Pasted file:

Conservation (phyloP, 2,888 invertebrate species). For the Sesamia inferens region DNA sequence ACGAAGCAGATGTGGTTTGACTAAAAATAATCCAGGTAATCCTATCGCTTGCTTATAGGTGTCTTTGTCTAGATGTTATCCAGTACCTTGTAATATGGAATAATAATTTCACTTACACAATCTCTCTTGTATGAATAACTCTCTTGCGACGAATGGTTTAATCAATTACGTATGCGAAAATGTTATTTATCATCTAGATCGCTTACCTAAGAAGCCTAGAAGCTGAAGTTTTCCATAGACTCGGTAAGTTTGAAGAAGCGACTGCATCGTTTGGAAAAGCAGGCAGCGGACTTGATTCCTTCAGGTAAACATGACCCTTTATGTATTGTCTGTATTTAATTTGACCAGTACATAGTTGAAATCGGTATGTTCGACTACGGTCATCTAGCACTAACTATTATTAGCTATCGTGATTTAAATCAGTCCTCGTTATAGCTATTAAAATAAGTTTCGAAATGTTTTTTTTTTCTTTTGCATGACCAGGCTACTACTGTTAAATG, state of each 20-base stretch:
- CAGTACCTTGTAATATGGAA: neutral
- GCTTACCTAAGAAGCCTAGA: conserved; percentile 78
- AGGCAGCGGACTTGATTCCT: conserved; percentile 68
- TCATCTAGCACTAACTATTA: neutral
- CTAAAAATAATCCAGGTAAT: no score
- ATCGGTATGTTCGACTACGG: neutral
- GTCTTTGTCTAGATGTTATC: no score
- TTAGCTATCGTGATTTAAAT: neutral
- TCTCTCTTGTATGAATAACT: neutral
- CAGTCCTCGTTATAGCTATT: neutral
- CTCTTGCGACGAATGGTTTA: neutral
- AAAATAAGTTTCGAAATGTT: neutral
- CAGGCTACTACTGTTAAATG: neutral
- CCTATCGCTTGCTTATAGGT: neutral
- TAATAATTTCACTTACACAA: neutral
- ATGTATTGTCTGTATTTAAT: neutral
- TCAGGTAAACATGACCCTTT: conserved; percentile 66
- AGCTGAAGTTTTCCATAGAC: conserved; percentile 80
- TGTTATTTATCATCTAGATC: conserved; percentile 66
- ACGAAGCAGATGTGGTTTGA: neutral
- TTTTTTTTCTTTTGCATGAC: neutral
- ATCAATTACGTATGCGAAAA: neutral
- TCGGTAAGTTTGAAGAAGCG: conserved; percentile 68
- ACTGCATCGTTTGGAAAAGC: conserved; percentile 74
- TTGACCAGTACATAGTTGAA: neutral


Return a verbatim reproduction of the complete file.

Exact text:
Conservation (phyloP, 2,888 invertebrate species). For the Sesamia inferens region DNA sequence ACGAAGCAGATGTGGTTTGACTAAAAATAATCCAGGTAATCCTATCGCTTGCTTATAGGTGTCTTTGTCTAGATGTTATCCAGTACCTTGTAATATGGAATAATAATTTCACTTACACAATCTCTCTTGTATGAATAACTCTCTTGCGACGAATGGTTTAATCAATTACGTATGCGAAAATGTTATTTATCATCTAGATCGCTTACCTAAGAAGCCTAGAAGCTGAAGTTTTCCATAGACTCGGTAAGTTTGAAGAAGCGACTGCATCGTTTGGAAAAGCAGGCAGCGGACTTGATTCCTTCAGGTAAACATGACCCTTTATGTATTGTCTGTATTTAATTTGACCAGTACATAGTTGAAATCGGTATGTTCGACTACGGTCATCTAGCACTAACTATTATTAGCTATCGTGATTTAAATCAGTCCTCGTTATAGCTATTAAAATAAGTTTCGAAATGTTTTTTTTTTCTTTTGCATGACCAGGCTACTACTGTTAAATG, state of each 20-base stretch:
- CAGTACCTTGTAATATGGAA: neutral
- GCTTACCTAAGAAGCCTAGA: conserved; percentile 78
- AGGCAGCGGACTTGATTCCT: conserved; percentile 68
- TCATCTAGCACTAACTATTA: neutral
- CTAAAAATAATCCAGGTAAT: no score
- ATCGGTATGTTCGACTACGG: neutral
- GTCTTTGTCTAGATGTTATC: no score
- TTAGCTATCGTGATTTAAAT: neutral
- TCTCTCTTGTATGAATAACT: neutral
- CAGTCCTCGTTATAGCTATT: neutral
- CTCTTGCGACGAATGGTTTA: neutral
- AAAATAAGTTTCGAAATGTT: neutral
- CAGGCTACTACTGTTAAATG: neutral
- CCTATCGCTTGCTTATAGGT: neutral
- TAATAATTTCACTTACACAA: neutral
- ATGTATTGTCTGTATTTAAT: neutral
- TCAGGTAAACATGACCCTTT: conserved; percentile 66
- AGCTGAAGTTTTCCATAGAC: conserved; percentile 80
- TGTTATTTATCATCTAGATC: conserved; percentile 66
- ACGAAGCAGATGTGGTTTGA: neutral
- TTTTTTTTCTTTTGCATGAC: neutral
- ATCAATTACGTATGCGAAAA: neutral
- TCGGTAAGTTTGAAGAAGCG: conserved; percentile 68
- ACTGCATCGTTTGGAAAAGC: conserved; percentile 74
- TTGACCAGTACATAGTTGAA: neutral